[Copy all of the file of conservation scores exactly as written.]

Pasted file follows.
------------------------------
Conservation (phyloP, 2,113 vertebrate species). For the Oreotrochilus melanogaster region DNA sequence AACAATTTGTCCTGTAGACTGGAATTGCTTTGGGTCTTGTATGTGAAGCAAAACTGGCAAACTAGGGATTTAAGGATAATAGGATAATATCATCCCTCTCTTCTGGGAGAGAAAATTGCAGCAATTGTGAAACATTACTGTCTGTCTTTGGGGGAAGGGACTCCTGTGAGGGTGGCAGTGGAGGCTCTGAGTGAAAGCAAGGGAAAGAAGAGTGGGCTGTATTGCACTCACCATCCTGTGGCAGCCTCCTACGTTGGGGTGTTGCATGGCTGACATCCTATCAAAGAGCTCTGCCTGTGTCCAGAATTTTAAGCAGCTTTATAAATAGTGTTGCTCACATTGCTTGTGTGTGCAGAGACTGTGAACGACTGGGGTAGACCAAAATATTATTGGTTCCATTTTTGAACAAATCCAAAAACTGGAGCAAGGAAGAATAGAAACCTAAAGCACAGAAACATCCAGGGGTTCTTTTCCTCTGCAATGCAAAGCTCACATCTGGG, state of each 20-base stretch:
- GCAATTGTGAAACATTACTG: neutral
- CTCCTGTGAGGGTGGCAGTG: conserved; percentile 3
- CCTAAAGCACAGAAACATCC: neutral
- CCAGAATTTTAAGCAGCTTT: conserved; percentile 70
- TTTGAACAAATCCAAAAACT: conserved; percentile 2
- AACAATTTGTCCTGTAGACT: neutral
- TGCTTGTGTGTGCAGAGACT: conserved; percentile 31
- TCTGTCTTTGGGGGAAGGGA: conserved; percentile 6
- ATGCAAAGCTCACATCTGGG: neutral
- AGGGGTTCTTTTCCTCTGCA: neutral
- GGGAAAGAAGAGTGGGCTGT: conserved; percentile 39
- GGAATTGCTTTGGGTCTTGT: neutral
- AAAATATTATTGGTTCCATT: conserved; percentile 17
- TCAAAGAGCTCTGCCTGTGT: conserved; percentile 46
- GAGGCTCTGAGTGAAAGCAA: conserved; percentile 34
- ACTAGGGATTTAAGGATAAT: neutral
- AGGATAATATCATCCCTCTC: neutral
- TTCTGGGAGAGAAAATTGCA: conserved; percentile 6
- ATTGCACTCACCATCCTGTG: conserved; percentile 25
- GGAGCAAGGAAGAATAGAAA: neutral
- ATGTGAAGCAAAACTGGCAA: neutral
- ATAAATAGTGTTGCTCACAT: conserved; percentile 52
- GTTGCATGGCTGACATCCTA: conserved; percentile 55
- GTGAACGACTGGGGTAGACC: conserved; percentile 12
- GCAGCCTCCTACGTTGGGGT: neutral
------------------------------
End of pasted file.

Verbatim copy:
Conservation (phyloP, 2,113 vertebrate species). For the Oreotrochilus melanogaster region DNA sequence AACAATTTGTCCTGTAGACTGGAATTGCTTTGGGTCTTGTATGTGAAGCAAAACTGGCAAACTAGGGATTTAAGGATAATAGGATAATATCATCCCTCTCTTCTGGGAGAGAAAATTGCAGCAATTGTGAAACATTACTGTCTGTCTTTGGGGGAAGGGACTCCTGTGAGGGTGGCAGTGGAGGCTCTGAGTGAAAGCAAGGGAAAGAAGAGTGGGCTGTATTGCACTCACCATCCTGTGGCAGCCTCCTACGTTGGGGTGTTGCATGGCTGACATCCTATCAAAGAGCTCTGCCTGTGTCCAGAATTTTAAGCAGCTTTATAAATAGTGTTGCTCACATTGCTTGTGTGTGCAGAGACTGTGAACGACTGGGGTAGACCAAAATATTATTGGTTCCATTTTTGAACAAATCCAAAAACTGGAGCAAGGAAGAATAGAAACCTAAAGCACAGAAACATCCAGGGGTTCTTTTCCTCTGCAATGCAAAGCTCACATCTGGG, state of each 20-base stretch:
- GCAATTGTGAAACATTACTG: neutral
- CTCCTGTGAGGGTGGCAGTG: conserved; percentile 3
- CCTAAAGCACAGAAACATCC: neutral
- CCAGAATTTTAAGCAGCTTT: conserved; percentile 70
- TTTGAACAAATCCAAAAACT: conserved; percentile 2
- AACAATTTGTCCTGTAGACT: neutral
- TGCTTGTGTGTGCAGAGACT: conserved; percentile 31
- TCTGTCTTTGGGGGAAGGGA: conserved; percentile 6
- ATGCAAAGCTCACATCTGGG: neutral
- AGGGGTTCTTTTCCTCTGCA: neutral
- GGGAAAGAAGAGTGGGCTGT: conserved; percentile 39
- GGAATTGCTTTGGGTCTTGT: neutral
- AAAATATTATTGGTTCCATT: conserved; percentile 17
- TCAAAGAGCTCTGCCTGTGT: conserved; percentile 46
- GAGGCTCTGAGTGAAAGCAA: conserved; percentile 34
- ACTAGGGATTTAAGGATAAT: neutral
- AGGATAATATCATCCCTCTC: neutral
- TTCTGGGAGAGAAAATTGCA: conserved; percentile 6
- ATTGCACTCACCATCCTGTG: conserved; percentile 25
- GGAGCAAGGAAGAATAGAAA: neutral
- ATGTGAAGCAAAACTGGCAA: neutral
- ATAAATAGTGTTGCTCACAT: conserved; percentile 52
- GTTGCATGGCTGACATCCTA: conserved; percentile 55
- GTGAACGACTGGGGTAGACC: conserved; percentile 12
- GCAGCCTCCTACGTTGGGGT: neutral